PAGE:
A shifting aural topography based on the daily rhythms and the resonant architecture of a pedestrian and cyclist tunnel. The sound changes over a twenty-four hours cycle, interacting with the existing soundscape and movements of passersby. Exploring the threshold of perception, the work aims to induce a switch of focus, a momentary lapse in the urban transit experience.
Acknowledgments: Justin Bennett, Vincent de Boer, Angel Faraldo, Ed Jansen, Jane Huldman, Silvia Janoskova, Hans Latenstein, Aukelien & Niels Leerentveld, Ronald Scholtens, Jelleke Truijen, Yolanda Uriz, Mascha Vandekuinder, Edwin van der Heide, Lex van den Broek and Anne Wellmer.
TRANSIENT LAPSE is running for one week as part of this year´s graduates exhibition of the Royal Academy of Art. Departing from the experiments tried out during the preview exhibition in May, we stripped down to one main approach. The idea of using the structural recordings has been developed further. The content consists now in electronic sound tuned up to the resonant characteristics of the tunnel, extended with additional transformed materials based on ultrasonic activity. The piece is articulated in real-time using a custom software programmed with Max/MSP. The tool works according to predefined states and algorithmic strategies which keep on changing over time. A continuously shifting aural topography is generated across the tunnel, linking closely the actual sounds produced and how they behave in the space. Inspired by the notion of following the rhythms of the location, we based on them the creation of the sounds and also the overall structure, which runs cyclically over a period the 24h. The result is an organic aural layer which seem to have no physical origin and belong to the site, interacting with the existing soundscape, its fluctuations and with the movement of cyclists and pedestrians. The piece works in the threshold of perception, emerging more intense from time to time, aiming to induce a switch of focus in the passersby, a momentary lapse in the urban experience.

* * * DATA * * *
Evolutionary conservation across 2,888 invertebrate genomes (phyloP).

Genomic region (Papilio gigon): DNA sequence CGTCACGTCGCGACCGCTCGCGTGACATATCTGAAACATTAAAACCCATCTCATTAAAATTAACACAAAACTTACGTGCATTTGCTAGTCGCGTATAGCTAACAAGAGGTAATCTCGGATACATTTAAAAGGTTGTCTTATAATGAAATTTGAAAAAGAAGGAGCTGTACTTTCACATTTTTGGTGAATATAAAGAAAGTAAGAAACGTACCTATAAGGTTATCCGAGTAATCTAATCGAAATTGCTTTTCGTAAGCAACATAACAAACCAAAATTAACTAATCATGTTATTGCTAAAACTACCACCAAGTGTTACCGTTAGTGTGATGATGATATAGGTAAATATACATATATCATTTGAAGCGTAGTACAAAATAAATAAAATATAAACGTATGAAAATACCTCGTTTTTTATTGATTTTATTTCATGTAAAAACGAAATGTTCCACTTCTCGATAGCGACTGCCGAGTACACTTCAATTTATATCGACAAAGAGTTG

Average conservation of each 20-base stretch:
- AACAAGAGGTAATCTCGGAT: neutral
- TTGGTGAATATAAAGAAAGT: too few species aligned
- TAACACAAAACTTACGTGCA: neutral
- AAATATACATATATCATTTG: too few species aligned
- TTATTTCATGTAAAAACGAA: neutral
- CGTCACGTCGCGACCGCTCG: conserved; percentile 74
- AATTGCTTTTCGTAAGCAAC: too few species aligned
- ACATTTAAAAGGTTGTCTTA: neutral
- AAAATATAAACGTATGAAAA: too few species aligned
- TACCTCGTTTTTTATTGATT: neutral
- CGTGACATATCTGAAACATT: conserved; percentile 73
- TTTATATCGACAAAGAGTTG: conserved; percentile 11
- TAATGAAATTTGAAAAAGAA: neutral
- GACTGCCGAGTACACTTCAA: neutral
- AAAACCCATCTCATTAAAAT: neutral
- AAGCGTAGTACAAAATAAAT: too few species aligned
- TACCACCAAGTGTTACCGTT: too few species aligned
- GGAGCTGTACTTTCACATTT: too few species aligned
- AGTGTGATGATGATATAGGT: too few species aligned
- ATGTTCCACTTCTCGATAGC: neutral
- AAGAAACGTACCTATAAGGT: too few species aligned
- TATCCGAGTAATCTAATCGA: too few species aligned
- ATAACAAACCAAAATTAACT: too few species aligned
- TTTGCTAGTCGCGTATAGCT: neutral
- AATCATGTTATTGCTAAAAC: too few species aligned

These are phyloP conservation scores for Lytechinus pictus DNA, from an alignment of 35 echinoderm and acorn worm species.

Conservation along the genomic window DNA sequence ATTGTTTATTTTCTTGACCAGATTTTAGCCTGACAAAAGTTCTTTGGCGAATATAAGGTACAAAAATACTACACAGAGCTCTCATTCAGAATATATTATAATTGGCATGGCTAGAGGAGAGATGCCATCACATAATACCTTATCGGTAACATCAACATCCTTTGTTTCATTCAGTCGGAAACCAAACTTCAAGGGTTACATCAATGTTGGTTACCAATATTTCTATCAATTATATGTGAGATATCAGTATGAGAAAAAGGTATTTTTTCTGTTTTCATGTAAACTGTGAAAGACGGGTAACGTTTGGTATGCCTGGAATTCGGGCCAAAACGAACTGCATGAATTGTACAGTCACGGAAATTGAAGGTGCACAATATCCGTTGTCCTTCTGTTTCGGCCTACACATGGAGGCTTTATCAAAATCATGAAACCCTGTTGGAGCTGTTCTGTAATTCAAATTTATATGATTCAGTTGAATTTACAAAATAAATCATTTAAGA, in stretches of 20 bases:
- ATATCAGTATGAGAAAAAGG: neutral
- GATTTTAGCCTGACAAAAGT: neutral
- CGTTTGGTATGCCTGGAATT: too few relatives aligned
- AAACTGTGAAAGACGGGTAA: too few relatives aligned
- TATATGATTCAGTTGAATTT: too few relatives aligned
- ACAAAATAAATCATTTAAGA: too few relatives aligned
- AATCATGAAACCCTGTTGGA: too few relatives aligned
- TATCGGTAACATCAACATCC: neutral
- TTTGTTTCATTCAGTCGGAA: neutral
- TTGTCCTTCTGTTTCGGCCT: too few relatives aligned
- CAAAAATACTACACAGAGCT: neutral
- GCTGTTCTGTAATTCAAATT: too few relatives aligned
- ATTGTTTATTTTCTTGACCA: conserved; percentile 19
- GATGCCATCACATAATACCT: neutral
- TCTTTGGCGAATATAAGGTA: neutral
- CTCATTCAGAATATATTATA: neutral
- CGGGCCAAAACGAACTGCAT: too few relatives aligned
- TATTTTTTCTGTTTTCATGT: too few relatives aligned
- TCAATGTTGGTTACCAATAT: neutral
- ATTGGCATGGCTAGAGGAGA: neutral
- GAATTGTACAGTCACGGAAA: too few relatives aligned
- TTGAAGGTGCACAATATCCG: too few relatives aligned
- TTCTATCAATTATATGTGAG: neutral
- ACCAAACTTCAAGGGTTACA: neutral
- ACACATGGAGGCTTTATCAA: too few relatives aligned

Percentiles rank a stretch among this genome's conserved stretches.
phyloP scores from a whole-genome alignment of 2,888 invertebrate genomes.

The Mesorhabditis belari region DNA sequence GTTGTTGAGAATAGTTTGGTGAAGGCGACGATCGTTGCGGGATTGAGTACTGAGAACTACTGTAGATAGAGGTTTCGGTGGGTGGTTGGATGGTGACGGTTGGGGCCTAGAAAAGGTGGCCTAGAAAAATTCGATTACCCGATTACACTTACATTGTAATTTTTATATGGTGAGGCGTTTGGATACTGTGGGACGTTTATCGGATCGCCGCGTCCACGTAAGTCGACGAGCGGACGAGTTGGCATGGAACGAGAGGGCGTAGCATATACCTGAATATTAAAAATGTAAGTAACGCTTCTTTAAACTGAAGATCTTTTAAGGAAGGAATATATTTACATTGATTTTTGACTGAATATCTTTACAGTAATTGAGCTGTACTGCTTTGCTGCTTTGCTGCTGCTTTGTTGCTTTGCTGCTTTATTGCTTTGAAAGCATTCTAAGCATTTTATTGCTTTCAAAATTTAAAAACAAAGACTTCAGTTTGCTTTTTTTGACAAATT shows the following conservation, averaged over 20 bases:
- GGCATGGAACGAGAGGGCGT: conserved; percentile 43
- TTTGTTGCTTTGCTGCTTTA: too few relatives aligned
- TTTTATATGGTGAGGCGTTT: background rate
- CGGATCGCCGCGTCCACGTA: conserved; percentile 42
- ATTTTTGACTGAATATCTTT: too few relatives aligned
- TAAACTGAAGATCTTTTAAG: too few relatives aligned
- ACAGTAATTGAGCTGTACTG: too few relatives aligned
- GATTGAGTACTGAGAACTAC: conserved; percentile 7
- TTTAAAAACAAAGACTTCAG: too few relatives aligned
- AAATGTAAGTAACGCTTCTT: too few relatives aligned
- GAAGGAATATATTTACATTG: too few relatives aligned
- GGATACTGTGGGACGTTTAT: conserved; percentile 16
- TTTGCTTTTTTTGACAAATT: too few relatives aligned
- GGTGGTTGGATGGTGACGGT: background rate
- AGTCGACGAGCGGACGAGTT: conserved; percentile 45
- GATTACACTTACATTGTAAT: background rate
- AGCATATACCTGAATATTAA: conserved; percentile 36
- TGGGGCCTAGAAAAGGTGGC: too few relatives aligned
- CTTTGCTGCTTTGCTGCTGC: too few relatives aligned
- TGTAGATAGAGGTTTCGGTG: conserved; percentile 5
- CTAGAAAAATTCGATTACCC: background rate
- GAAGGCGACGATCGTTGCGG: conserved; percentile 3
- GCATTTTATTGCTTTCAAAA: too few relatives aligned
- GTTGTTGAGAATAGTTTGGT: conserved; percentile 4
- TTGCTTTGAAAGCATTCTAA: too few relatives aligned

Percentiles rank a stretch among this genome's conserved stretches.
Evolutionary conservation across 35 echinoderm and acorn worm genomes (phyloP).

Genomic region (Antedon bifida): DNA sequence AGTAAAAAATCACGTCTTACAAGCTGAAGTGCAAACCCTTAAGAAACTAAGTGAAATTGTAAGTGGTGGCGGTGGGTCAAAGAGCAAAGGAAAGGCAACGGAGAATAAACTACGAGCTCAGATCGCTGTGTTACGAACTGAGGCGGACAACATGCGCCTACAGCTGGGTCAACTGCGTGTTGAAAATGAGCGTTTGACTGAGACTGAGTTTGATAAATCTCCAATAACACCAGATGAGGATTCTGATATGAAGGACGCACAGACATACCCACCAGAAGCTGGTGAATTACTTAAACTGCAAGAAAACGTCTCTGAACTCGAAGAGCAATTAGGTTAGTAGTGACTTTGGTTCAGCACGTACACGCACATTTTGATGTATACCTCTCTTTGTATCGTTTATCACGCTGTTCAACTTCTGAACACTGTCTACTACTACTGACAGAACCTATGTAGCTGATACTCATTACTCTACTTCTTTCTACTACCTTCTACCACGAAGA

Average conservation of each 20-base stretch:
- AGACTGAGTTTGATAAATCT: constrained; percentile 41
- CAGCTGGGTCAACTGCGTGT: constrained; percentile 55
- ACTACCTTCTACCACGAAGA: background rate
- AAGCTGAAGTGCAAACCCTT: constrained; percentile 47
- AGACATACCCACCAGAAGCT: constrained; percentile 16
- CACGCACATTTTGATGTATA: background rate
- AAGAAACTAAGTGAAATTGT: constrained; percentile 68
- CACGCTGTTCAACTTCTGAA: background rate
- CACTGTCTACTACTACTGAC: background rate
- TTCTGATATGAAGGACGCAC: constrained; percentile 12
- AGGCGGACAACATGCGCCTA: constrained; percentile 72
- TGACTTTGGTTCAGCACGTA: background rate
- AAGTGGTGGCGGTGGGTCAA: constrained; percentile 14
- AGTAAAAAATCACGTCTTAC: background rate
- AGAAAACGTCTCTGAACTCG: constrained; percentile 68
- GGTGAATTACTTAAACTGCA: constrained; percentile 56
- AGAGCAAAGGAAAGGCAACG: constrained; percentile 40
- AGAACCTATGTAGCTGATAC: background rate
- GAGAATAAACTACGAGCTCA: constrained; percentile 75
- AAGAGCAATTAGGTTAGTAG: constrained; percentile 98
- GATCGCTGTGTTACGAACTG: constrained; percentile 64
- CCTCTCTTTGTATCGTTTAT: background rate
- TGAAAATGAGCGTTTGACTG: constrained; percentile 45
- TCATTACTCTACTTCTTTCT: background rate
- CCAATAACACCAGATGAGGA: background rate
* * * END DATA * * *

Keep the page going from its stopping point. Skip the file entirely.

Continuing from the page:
Stratification of structural transduction recordings
As part of the research in progress for the Transient Lapse Sound Installation, we are interviewing passersby in the tunnel. We ask them about the environmental sounds they perceive, their feelings and thoughts about the acoustic space surrounding this specific location.